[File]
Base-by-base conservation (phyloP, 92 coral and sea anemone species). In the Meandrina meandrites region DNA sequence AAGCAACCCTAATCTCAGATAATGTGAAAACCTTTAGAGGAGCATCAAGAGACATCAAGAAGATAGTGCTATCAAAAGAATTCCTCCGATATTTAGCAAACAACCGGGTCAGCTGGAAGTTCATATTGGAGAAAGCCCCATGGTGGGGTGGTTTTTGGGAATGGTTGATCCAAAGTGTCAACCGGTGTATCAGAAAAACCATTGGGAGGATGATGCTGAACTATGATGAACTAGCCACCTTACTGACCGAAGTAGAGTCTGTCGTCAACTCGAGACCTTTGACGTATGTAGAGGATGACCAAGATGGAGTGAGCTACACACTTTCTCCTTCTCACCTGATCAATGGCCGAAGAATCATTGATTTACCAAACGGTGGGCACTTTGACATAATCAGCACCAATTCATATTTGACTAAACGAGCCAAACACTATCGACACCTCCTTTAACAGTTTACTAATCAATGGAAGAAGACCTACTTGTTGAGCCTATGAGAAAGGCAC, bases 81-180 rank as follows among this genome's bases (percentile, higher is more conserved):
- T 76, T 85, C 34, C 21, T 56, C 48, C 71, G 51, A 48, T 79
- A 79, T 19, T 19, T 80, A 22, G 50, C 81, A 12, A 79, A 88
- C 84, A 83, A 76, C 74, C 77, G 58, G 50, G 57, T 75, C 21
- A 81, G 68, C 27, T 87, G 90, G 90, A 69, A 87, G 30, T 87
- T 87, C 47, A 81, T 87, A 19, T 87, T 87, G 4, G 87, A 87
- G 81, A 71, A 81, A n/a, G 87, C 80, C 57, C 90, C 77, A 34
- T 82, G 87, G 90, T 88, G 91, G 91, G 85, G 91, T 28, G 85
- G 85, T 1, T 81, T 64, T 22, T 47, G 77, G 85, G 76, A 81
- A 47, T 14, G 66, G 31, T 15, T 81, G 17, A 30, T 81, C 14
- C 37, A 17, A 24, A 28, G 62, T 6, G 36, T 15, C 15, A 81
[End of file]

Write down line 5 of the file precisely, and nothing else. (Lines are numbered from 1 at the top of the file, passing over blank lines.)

- A 81, G 68, C 27, T 87, G 90, G 90, A 69, A 87, G 30, T 87